Skip to Content

What Are the Car Insurance Requirements in New Mexico?

calculator and paperwork on a table with a pen

Vehicle insurance laws differ from state to state, which can make it tricky to be sure you are in full compliance with your state’s requirements. Every driver hopes they will not need to use auto insurance, but an uninsured driver will quickly realize the benefit of car insurance if they are involved in an accident. Whether or not you have insurance, it is always best to speak with an attorney with experience in New Mexico car accident law if you have been in a collision.

Auto insurance laws may seem complicated, but there are simple steps to making sure you have the insurance you need to drive within the state-mandated requirements. Let’s break down New Mexico’s auto insurance laws and take a closer look at how it is determined who pays for the damages in a car crash.

Insurance Requirements for Drivers

The New Mexico Motor Vehicle Division (MVD) website publishes the regulations dictating the amount and type of insurance that vehicle operators must carry. In the case of an accident, the New Mexico Insurance Identification Database (IIDB) can be used by law enforcement officers, state agencies, and courts of law to determine whether a vehicle has appropriate insurance coverage. Your insurance company is required to register your auto insurance information online so that your vehicle can be identified as properly insured.

Properly insured means meeting the minimum state requirements. Like most states, New Mexico requires liability insurance. Liability insurance protects other drivers in the event that you are at fault in a car accident. This form of insurance does not cover you or your own vehicle, but rather is designed to cover bodily injury and property damage the other party may have sustained in the accident. Because liability insurance does not protect you or your car, vehicle owners may consider purchasing additional insurance options that are not required by state law.

Drivers are required to have liability auto insurance at least to the minimum amount specified by state law. In New Mexico, the minimum amounts are:

  • $25,000 for bodily injury to or death of one person
  • $50,000 for bodily injury to or death of two or more persons
  • $10,000 for property damage in any one accident

If you do not have the minimum liability auto insurance, your vehicle registration may be suspended. In order to prove that you are within compliance of state auto insurance laws, you must provide documented proof of insurance to the New Mexico MVD when you register your vehicle. According to the New Mexico MVD, the following forms of proof are acceptable: a current auto insurance card, a copy of your current insurance policy, or a letter from your auto insurance company (on company letterhead) that verifies your auto insurance coverage.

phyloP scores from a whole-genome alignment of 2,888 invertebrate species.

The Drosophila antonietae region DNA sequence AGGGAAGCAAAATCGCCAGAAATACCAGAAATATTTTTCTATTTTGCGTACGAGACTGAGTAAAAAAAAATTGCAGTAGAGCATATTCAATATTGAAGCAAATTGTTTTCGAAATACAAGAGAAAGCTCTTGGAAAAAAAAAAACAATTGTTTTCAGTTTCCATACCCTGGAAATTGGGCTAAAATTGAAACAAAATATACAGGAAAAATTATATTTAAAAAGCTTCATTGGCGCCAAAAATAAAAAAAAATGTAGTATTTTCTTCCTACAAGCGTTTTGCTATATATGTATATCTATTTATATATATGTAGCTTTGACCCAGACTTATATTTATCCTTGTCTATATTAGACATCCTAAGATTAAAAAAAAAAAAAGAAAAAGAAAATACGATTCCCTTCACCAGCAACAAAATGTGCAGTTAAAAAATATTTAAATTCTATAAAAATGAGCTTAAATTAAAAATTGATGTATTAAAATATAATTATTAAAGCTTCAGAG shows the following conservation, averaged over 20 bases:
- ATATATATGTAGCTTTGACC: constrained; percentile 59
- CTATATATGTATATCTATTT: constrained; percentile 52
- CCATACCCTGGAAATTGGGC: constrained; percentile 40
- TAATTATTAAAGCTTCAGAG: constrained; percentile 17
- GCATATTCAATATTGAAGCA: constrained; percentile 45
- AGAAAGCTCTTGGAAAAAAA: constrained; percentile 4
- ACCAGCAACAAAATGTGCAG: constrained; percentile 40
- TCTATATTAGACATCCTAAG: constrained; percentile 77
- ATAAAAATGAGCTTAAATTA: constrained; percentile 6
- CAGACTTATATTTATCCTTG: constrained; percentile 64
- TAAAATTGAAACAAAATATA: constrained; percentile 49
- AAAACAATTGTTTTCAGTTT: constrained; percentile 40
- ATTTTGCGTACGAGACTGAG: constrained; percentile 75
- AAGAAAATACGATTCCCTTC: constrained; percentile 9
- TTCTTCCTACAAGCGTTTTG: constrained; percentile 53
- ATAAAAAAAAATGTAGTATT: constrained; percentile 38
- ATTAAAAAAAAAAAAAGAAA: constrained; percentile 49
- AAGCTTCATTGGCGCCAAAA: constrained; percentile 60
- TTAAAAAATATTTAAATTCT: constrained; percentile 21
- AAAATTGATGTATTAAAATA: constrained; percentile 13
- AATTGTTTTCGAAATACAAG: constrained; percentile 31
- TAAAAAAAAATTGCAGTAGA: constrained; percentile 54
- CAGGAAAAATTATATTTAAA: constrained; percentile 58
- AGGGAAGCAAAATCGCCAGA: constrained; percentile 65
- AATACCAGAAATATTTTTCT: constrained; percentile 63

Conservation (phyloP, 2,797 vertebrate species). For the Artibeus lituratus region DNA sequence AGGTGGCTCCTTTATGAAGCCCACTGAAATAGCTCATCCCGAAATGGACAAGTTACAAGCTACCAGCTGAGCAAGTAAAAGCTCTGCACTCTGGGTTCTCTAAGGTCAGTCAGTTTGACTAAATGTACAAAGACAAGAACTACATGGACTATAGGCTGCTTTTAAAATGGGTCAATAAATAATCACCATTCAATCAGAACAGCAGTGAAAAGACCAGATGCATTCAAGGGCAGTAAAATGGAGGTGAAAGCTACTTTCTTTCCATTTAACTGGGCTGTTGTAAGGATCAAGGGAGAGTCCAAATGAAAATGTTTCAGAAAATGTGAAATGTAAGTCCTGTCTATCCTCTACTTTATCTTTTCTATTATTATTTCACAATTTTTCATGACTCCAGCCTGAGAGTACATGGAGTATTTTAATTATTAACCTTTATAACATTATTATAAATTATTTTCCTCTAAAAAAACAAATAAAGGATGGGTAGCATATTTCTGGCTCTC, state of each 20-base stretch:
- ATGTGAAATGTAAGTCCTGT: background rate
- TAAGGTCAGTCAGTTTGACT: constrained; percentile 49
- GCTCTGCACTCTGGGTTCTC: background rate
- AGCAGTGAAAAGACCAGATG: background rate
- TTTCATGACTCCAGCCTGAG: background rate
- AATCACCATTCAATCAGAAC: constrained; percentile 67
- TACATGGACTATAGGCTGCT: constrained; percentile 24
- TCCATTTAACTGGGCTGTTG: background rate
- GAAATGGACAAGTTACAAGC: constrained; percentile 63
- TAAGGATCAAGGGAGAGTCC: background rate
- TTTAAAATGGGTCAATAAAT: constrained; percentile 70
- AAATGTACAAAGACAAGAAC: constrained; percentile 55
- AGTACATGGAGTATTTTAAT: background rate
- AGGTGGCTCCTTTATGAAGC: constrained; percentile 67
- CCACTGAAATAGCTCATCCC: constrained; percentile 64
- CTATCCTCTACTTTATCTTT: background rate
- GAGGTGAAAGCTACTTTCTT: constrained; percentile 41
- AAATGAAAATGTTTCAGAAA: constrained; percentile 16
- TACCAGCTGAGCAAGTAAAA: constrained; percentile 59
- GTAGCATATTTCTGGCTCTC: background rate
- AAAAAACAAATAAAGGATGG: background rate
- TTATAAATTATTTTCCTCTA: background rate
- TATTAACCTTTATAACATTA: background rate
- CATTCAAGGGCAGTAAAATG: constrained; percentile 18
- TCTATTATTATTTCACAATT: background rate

Determining Liability in an Accident

New Mexico is what is called an “at-fault” state, or tort state. This means that when an accident occurs, the at-fault driver’s insurance should cover the injuries and property damage of the victim. That is why it is mandatory to have liability auto insurance if you drive a vehicle in an at-fault state. There are only 12 “no-fault” states. In these states, drivers must have personal injury protection (PIP) to cover their own damages in an accident, rather than the other party’s damages.

New Mexico also operates under a pure comparative negligence law. Each state has its own system of laws determining how negligence is handled in car accident cases. New Mexico’s pure comparative negligence law means that both parties can be at fault in a car crash, and a percentage is used to describe each party’s level of negligence. For example, it may be determined that the other driver is 80% at fault and you are 20% at fault in the accident. The more at-fault party is responsible for the other party’s financial losses, but even if you are partially at fault, you can still recover damages. Your compensation amount will be reduced by your percentage of fault.

Because insurance payout is contingent upon who is at fault, a car accident lawyer working with you on your case will need to be thorough and analytical, examining every detail of the incident to understand what happened and who is responsible. Your lawyer will investigate various pieces of evidence to determine who is liable for the accident. This may include:

  • Police reports
  • Traffic camera video
  • Photographs of the accident scene
  • Physical damage, debris, or skid marks on the roadways
  • Auto mechanic reports on the condition of the vehicle
  • Dashboard camera footage
  • Eyewitness reports
  • Black box or vehicle event data recorder (EDR) information

Find a Car Accident Lawyer Who Knows New Mexico’s Legal System

After you have been involved in a car accident, you know that many things in your life are dependent upon your ability to recover damages. You may be dealing with steep medical bills, a loss of income or loss of vehicle, and severe physical and emotional pain. You should never leave the outcome of your case up to chance, but should instead align yourself with a law team that has the experience, knowledge, and conscientiousness to make sure that you are awarded the compensation you need to recover and move past the accident.

We know that our team at Buckingham & Vega Law Firm possesses those qualities. We have years of experience in successful legal advocacy. We have comprehensive, up-to-date knowledge of federal and state laws. But more importantly, we have a heart for doing what is right and going the extra mile for those who have been hurt. If you are looking for legal guidance following a car accident in New Mexico, we invite you to get in touch with our office today.

Share To: